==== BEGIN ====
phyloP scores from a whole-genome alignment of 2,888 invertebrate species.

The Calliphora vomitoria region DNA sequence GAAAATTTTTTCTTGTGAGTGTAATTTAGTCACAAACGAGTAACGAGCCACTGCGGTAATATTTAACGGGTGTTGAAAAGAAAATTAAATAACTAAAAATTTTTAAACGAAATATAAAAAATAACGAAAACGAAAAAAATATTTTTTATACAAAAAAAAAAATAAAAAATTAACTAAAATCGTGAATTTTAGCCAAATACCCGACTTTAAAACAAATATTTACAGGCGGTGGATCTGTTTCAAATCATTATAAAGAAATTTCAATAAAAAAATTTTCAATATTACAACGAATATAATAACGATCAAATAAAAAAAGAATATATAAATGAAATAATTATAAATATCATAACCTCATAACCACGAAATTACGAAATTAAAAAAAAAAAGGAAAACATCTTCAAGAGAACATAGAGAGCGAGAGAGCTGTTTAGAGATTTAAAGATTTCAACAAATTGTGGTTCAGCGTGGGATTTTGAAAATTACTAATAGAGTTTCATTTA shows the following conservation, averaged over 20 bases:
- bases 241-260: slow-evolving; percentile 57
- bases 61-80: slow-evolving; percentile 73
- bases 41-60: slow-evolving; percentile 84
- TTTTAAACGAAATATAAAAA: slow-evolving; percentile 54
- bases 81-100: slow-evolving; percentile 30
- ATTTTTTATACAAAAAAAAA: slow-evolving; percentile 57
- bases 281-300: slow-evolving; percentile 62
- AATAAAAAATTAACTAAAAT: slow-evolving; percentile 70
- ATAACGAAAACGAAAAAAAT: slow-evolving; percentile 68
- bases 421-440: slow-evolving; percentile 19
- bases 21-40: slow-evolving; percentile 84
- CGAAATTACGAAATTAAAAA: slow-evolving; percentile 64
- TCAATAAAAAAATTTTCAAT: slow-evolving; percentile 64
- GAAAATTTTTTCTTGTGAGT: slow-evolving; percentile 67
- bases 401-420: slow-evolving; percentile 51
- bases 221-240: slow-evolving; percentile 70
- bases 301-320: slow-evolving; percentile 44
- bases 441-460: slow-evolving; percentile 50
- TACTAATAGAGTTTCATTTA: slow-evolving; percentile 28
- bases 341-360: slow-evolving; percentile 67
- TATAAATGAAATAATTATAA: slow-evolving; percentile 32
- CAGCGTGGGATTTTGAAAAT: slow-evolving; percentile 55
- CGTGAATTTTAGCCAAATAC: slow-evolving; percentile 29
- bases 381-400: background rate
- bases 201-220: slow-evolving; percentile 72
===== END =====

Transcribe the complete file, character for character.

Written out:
phyloP scores from a whole-genome alignment of 2,888 invertebrate species.

The Calliphora vomitoria region DNA sequence GAAAATTTTTTCTTGTGAGTGTAATTTAGTCACAAACGAGTAACGAGCCACTGCGGTAATATTTAACGGGTGTTGAAAAGAAAATTAAATAACTAAAAATTTTTAAACGAAATATAAAAAATAACGAAAACGAAAAAAATATTTTTTATACAAAAAAAAAAATAAAAAATTAACTAAAATCGTGAATTTTAGCCAAATACCCGACTTTAAAACAAATATTTACAGGCGGTGGATCTGTTTCAAATCATTATAAAGAAATTTCAATAAAAAAATTTTCAATATTACAACGAATATAATAACGATCAAATAAAAAAAGAATATATAAATGAAATAATTATAAATATCATAACCTCATAACCACGAAATTACGAAATTAAAAAAAAAAAGGAAAACATCTTCAAGAGAACATAGAGAGCGAGAGAGCTGTTTAGAGATTTAAAGATTTCAACAAATTGTGGTTCAGCGTGGGATTTTGAAAATTACTAATAGAGTTTCATTTA shows the following conservation, averaged over 20 bases:
- bases 241-260: slow-evolving; percentile 57
- bases 61-80: slow-evolving; percentile 73
- bases 41-60: slow-evolving; percentile 84
- TTTTAAACGAAATATAAAAA: slow-evolving; percentile 54
- bases 81-100: slow-evolving; percentile 30
- ATTTTTTATACAAAAAAAAA: slow-evolving; percentile 57
- bases 281-300: slow-evolving; percentile 62
- AATAAAAAATTAACTAAAAT: slow-evolving; percentile 70
- ATAACGAAAACGAAAAAAAT: slow-evolving; percentile 68
- bases 421-440: slow-evolving; percentile 19
- bases 21-40: slow-evolving; percentile 84
- CGAAATTACGAAATTAAAAA: slow-evolving; percentile 64
- TCAATAAAAAAATTTTCAAT: slow-evolving; percentile 64
- GAAAATTTTTTCTTGTGAGT: slow-evolving; percentile 67
- bases 401-420: slow-evolving; percentile 51
- bases 221-240: slow-evolving; percentile 70
- bases 301-320: slow-evolving; percentile 44
- bases 441-460: slow-evolving; percentile 50
- TACTAATAGAGTTTCATTTA: slow-evolving; percentile 28
- bases 341-360: slow-evolving; percentile 67
- TATAAATGAAATAATTATAA: slow-evolving; percentile 32
- CAGCGTGGGATTTTGAAAAT: slow-evolving; percentile 55
- CGTGAATTTTAGCCAAATAC: slow-evolving; percentile 29
- bases 381-400: background rate
- bases 201-220: slow-evolving; percentile 72